About the ocarina...
There are many different types of ocarinas. They are usually made of clay or wood, and they come in lots of different shapes and sizes depending on who makes them and what they want them to sound like. There are plenty of websites that have soundclips for their particular ocarina (a few are listed below) if you'd like to listen before you buy. If you've never heard an ocarina played before, they sound like a piccolo or a flute but with a slight "earthy" feel. Each ocarina sounds a little bit different depending on the shape, size, and material.
What does an ocarina look like?
An ocarina is a musical instrument as well as an art form, so they come in a wide variety of shapes and designs. It can vary from a simple teardrop-like shape like you see above, to animal shapes and mermaids and such. There are roundish ones, oblong ones, ones shaped kind of like a spade, and lots of other funky shapes. Some are elaborately decorated with cool designs, some are rather simple, and some ocarina-makers will leave them undecorated on request so you can paint them yourself. Most average about 2 to 2.5 inches across. One type of ocarina is referred to as a "sweet potato" because of its potato-like shape. This is the type of ocarina that Link played in Legend of Zelda: Ocarina of Time for Nintendo64. (Almost all of the ocarina websites at least mention Zelda, and a few of them have "special edition" Zelda ocarinas for sale. They are blue or yellow with a small triforce symbol on the mouthpiece.) Most ocarinas have a place to put a cord through so you can tie it around your neck, keeping it handy for musical inspirations and making a fashion statement as well.
How many holes do they have?
Most have 4 or 5 holes -- that is, 4 holes on the top with sometimes one underneath for your thumb. They also have one hole to blow through, and a bigger hole underneath called the " " hole that most of the air comes out of but you don't cover. The holes are usually different sizes. The range of notes that an ocarina can play varies depending on the number of holes it has. A 4-hole can play all of the 12 notes in a full octave. A 5-hole can play an octave plus one note higher. A couple of ocarina websites offer different keys to choose from for each ocarina, and others sell ocarinas that are only in tune with themselves. If you'd like to be able to play along with other instruments, be sure to check what key it's in before buying one.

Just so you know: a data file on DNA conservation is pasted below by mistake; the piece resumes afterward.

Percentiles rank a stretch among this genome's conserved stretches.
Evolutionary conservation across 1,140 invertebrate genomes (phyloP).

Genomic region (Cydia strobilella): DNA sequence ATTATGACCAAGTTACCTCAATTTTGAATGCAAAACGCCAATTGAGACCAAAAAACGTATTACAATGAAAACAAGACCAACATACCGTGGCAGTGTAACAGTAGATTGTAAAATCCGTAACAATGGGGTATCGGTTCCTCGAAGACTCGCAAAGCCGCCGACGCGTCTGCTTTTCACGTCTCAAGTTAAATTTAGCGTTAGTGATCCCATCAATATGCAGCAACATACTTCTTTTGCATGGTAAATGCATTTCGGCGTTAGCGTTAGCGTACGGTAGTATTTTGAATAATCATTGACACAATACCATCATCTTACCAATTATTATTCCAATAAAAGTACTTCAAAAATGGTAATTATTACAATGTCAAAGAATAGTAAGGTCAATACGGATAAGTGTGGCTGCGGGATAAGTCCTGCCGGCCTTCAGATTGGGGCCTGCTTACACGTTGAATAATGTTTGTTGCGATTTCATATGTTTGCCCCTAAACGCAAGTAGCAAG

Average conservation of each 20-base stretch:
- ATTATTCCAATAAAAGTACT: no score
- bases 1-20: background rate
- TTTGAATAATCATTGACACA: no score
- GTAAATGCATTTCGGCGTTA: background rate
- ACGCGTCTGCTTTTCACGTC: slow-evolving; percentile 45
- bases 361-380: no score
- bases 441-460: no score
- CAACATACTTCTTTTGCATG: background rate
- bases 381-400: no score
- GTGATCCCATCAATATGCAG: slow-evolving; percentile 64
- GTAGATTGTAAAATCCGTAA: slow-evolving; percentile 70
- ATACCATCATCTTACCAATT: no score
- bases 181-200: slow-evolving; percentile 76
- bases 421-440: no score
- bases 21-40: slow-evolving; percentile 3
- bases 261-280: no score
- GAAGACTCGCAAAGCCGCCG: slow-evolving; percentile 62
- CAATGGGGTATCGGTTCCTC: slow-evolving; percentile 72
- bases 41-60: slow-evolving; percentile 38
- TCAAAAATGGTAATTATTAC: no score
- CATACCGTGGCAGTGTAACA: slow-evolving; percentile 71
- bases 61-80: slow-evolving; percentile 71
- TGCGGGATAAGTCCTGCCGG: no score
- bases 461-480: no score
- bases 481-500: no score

One of my ocarinas has 8 holes: 6 on top and 2 underneath for both thumbs (middle picture above). Its somewhat difficult to play, and I haven't yet been able to get more than 4 different notes out of it. I also haven't been able to find anything on the web about an 8-holed ocarina, except one website for a company in Peru that sells them wholesale for one dollar - and theirs look almost exactly like mine. The company on my ocarina's package was an importing company, and my ocarina has a big green sticker on it that says, "Made in Peru." So, I have a one-dollar ocarina, and it sounds and plays like a one-dollar ocarina. I knew before I bought it that it wasn't like other decent ones I had seen before, but I was just so eager to start playing that I got it anyways -- much to my disappointment that it didn't work correctly. So don't buy one unless it is from a real ocarina company or you have a chance to play it before you buy it.
The two ocarinas I got from Clayz.com are both 4-holed ocarinas. Both come with a cord for wearing around your neck, and a little song book was included as well. The plastic one (pictured at top left) is about 3 nickels across. It sounds great and is a durable practice tool. I took it with me one day for a relaxing 4.5 hour float down the Ichetucknee river in an inner tube. It was a perfect addition to the day, and handy to have around for those nature-inspired bursts of song. It can get wet with no problem -- a few shakes and its good as new. The clay one (top right) is a cute 4-holed ocarina that also tends to double as a decoration in my apartment due to its lovely earthiness. Its about 2 nickels across with a beautiful glazed fish on the front. It sounds beautiful except that one of the notes at the high end of the range is a little flat, but it is a great addition to any ocarina collection, and its so fun to play!
How much do they cost?
Ocarinas are relatively cheap, considering you're getting a beautiful musical instrument and a work of art all in one. Most of them are made by hand and painstakingly tuned to exactly the right key. The best deal I have found on the web is 10 dollars for a 4-hole ocarina at Clayz.com. The folks there at Clayz are extremely friendly and helpful. An ocarina that looks, sounds and plays beautifully is usually from 20-40 dollars, depending on size and decoration. Some online companies have a guarantee so if you don't like your new ocarina, you can return it and get a refund. They realize you are ordering a musical instrument by mail, and you don't get to "try before you buy."
Should I get an ocarina?
Yes!! Ocarinas are fun, cheap, beautiful, and just plain cool. Even if you've never played an instrument before, they are extremely easy to learn. They also would make really thoughtful gifts for friends and family...or for yourself! How else are you going to you learn to play Epona's Song? :)
Well, here they are, at last, the links to the ocarina sites I've found so far. (Updated 4/24/2010) Thanks for stopping by, and if you have any questions, comments, additions, or suggestions, please sign my guestbook! I'd love to hear from you!!
The Ocarina Room